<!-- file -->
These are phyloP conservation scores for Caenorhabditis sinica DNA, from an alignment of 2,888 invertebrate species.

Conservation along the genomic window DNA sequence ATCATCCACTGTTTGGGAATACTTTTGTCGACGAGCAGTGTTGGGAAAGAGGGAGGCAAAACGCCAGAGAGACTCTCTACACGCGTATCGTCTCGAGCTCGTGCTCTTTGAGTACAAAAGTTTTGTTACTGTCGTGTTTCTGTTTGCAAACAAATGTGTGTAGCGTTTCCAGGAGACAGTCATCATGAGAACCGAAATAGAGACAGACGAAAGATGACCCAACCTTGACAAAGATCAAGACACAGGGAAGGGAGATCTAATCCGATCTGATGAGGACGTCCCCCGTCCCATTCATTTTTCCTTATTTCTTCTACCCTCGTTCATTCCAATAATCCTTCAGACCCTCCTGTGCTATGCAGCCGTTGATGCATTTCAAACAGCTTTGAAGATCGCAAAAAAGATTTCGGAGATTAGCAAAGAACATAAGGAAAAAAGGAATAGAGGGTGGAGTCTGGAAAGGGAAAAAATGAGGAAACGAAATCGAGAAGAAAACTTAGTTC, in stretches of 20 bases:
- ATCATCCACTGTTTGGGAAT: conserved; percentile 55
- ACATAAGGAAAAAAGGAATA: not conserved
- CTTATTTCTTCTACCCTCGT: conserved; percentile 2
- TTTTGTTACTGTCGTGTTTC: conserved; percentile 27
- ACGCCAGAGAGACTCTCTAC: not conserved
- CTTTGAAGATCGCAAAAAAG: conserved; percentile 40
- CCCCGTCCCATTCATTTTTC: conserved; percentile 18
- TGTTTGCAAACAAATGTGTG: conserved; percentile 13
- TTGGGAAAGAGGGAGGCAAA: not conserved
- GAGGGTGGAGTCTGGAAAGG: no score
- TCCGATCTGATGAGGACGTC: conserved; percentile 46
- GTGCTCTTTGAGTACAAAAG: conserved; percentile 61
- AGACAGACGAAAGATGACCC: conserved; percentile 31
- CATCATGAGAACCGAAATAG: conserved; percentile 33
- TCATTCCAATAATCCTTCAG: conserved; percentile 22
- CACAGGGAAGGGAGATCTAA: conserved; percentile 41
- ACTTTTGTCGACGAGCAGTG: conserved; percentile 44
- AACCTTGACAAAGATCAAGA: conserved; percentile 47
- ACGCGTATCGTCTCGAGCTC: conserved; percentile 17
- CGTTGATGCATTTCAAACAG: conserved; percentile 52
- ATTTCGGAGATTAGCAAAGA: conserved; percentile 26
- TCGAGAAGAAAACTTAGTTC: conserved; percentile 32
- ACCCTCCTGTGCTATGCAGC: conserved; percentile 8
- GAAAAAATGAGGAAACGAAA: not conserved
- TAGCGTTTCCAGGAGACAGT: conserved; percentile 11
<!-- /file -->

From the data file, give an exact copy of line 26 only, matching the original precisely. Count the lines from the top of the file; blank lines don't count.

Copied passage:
- GAAAAAATGAGGAAACGAAA: not conserved